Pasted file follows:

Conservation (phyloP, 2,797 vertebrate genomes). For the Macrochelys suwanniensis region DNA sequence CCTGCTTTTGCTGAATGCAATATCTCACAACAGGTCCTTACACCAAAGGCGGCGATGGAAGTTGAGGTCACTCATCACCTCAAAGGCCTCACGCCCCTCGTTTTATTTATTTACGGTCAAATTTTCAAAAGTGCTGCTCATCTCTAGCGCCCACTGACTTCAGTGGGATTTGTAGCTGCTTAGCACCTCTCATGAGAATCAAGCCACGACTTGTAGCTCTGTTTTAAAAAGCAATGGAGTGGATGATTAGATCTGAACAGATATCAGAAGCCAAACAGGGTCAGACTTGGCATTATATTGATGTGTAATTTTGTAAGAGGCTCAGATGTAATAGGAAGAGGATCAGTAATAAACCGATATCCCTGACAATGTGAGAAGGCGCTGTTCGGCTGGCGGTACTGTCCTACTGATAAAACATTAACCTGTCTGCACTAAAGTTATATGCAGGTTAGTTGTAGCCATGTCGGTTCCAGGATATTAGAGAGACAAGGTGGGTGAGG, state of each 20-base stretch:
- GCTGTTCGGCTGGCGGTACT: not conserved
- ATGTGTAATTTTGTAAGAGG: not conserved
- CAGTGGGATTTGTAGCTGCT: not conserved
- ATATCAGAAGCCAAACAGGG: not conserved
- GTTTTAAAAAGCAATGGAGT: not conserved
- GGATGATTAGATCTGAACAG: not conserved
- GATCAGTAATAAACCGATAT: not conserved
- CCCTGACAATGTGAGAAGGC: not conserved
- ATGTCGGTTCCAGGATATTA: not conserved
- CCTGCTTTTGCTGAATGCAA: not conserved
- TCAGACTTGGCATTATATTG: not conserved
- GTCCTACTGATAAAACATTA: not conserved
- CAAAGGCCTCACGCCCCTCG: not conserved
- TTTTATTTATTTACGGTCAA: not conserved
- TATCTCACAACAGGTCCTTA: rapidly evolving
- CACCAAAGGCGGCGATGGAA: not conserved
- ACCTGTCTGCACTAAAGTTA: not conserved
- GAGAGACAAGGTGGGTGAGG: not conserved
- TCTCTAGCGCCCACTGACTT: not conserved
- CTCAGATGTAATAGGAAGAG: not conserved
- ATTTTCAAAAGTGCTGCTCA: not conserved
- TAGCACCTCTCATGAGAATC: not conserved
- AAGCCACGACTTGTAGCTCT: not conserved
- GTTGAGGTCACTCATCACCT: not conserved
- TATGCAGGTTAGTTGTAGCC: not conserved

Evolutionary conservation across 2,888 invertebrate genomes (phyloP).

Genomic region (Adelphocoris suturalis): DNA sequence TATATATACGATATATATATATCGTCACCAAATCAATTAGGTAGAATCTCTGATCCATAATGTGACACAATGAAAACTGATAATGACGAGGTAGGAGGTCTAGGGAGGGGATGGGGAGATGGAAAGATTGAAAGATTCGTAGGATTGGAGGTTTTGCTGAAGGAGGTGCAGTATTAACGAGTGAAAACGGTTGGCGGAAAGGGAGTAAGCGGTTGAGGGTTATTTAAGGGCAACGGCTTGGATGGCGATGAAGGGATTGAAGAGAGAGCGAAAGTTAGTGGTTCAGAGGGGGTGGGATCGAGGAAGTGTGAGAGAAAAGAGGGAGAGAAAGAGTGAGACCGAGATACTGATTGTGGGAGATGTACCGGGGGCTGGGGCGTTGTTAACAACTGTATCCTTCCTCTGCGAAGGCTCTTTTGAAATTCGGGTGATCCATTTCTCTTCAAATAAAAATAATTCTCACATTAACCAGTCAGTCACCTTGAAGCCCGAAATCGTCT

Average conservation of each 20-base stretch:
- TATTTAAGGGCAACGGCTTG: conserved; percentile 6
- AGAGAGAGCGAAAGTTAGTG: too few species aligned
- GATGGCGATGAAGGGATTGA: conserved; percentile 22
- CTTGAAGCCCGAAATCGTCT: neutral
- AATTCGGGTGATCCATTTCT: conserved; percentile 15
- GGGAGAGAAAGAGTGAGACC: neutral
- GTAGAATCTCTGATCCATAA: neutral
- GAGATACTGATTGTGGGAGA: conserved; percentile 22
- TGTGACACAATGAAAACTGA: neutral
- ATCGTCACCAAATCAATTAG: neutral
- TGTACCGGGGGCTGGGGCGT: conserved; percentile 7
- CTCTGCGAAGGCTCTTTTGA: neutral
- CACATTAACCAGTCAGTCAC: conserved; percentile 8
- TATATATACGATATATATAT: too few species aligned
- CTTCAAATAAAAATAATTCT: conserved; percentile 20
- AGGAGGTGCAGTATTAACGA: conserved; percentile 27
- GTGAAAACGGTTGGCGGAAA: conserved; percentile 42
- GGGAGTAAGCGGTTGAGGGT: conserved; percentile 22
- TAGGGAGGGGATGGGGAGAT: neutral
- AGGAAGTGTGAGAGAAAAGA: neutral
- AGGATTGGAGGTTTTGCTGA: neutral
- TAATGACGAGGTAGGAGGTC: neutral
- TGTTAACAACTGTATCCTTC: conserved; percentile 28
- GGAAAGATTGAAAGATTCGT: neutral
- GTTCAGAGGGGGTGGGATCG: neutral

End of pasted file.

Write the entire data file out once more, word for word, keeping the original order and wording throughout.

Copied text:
Conservation (phyloP, 2,797 vertebrate genomes). For the Macrochelys suwanniensis region DNA sequence CCTGCTTTTGCTGAATGCAATATCTCACAACAGGTCCTTACACCAAAGGCGGCGATGGAAGTTGAGGTCACTCATCACCTCAAAGGCCTCACGCCCCTCGTTTTATTTATTTACGGTCAAATTTTCAAAAGTGCTGCTCATCTCTAGCGCCCACTGACTTCAGTGGGATTTGTAGCTGCTTAGCACCTCTCATGAGAATCAAGCCACGACTTGTAGCTCTGTTTTAAAAAGCAATGGAGTGGATGATTAGATCTGAACAGATATCAGAAGCCAAACAGGGTCAGACTTGGCATTATATTGATGTGTAATTTTGTAAGAGGCTCAGATGTAATAGGAAGAGGATCAGTAATAAACCGATATCCCTGACAATGTGAGAAGGCGCTGTTCGGCTGGCGGTACTGTCCTACTGATAAAACATTAACCTGTCTGCACTAAAGTTATATGCAGGTTAGTTGTAGCCATGTCGGTTCCAGGATATTAGAGAGACAAGGTGGGTGAGG, state of each 20-base stretch:
- GCTGTTCGGCTGGCGGTACT: not conserved
- ATGTGTAATTTTGTAAGAGG: not conserved
- CAGTGGGATTTGTAGCTGCT: not conserved
- ATATCAGAAGCCAAACAGGG: not conserved
- GTTTTAAAAAGCAATGGAGT: not conserved
- GGATGATTAGATCTGAACAG: not conserved
- GATCAGTAATAAACCGATAT: not conserved
- CCCTGACAATGTGAGAAGGC: not conserved
- ATGTCGGTTCCAGGATATTA: not conserved
- CCTGCTTTTGCTGAATGCAA: not conserved
- TCAGACTTGGCATTATATTG: not conserved
- GTCCTACTGATAAAACATTA: not conserved
- CAAAGGCCTCACGCCCCTCG: not conserved
- TTTTATTTATTTACGGTCAA: not conserved
- TATCTCACAACAGGTCCTTA: rapidly evolving
- CACCAAAGGCGGCGATGGAA: not conserved
- ACCTGTCTGCACTAAAGTTA: not conserved
- GAGAGACAAGGTGGGTGAGG: not conserved
- TCTCTAGCGCCCACTGACTT: not conserved
- CTCAGATGTAATAGGAAGAG: not conserved
- ATTTTCAAAAGTGCTGCTCA: not conserved
- TAGCACCTCTCATGAGAATC: not conserved
- AAGCCACGACTTGTAGCTCT: not conserved
- GTTGAGGTCACTCATCACCT: not conserved
- TATGCAGGTTAGTTGTAGCC: not conserved

Evolutionary conservation across 2,888 invertebrate genomes (phyloP).

Genomic region (Adelphocoris suturalis): DNA sequence TATATATACGATATATATATATCGTCACCAAATCAATTAGGTAGAATCTCTGATCCATAATGTGACACAATGAAAACTGATAATGACGAGGTAGGAGGTCTAGGGAGGGGATGGGGAGATGGAAAGATTGAAAGATTCGTAGGATTGGAGGTTTTGCTGAAGGAGGTGCAGTATTAACGAGTGAAAACGGTTGGCGGAAAGGGAGTAAGCGGTTGAGGGTTATTTAAGGGCAACGGCTTGGATGGCGATGAAGGGATTGAAGAGAGAGCGAAAGTTAGTGGTTCAGAGGGGGTGGGATCGAGGAAGTGTGAGAGAAAAGAGGGAGAGAAAGAGTGAGACCGAGATACTGATTGTGGGAGATGTACCGGGGGCTGGGGCGTTGTTAACAACTGTATCCTTCCTCTGCGAAGGCTCTTTTGAAATTCGGGTGATCCATTTCTCTTCAAATAAAAATAATTCTCACATTAACCAGTCAGTCACCTTGAAGCCCGAAATCGTCT

Average conservation of each 20-base stretch:
- TATTTAAGGGCAACGGCTTG: conserved; percentile 6
- AGAGAGAGCGAAAGTTAGTG: too few species aligned
- GATGGCGATGAAGGGATTGA: conserved; percentile 22
- CTTGAAGCCCGAAATCGTCT: neutral
- AATTCGGGTGATCCATTTCT: conserved; percentile 15
- GGGAGAGAAAGAGTGAGACC: neutral
- GTAGAATCTCTGATCCATAA: neutral
- GAGATACTGATTGTGGGAGA: conserved; percentile 22
- TGTGACACAATGAAAACTGA: neutral
- ATCGTCACCAAATCAATTAG: neutral
- TGTACCGGGGGCTGGGGCGT: conserved; percentile 7
- CTCTGCGAAGGCTCTTTTGA: neutral
- CACATTAACCAGTCAGTCAC: conserved; percentile 8
- TATATATACGATATATATAT: too few species aligned
- CTTCAAATAAAAATAATTCT: conserved; percentile 20
- AGGAGGTGCAGTATTAACGA: conserved; percentile 27
- GTGAAAACGGTTGGCGGAAA: conserved; percentile 42
- GGGAGTAAGCGGTTGAGGGT: conserved; percentile 22
- TAGGGAGGGGATGGGGAGAT: neutral
- AGGAAGTGTGAGAGAAAAGA: neutral
- AGGATTGGAGGTTTTGCTGA: neutral
- TAATGACGAGGTAGGAGGTC: neutral
- TGTTAACAACTGTATCCTTC: conserved; percentile 28
- GGAAAGATTGAAAGATTCGT: neutral
- GTTCAGAGGGGGTGGGATCG: neutral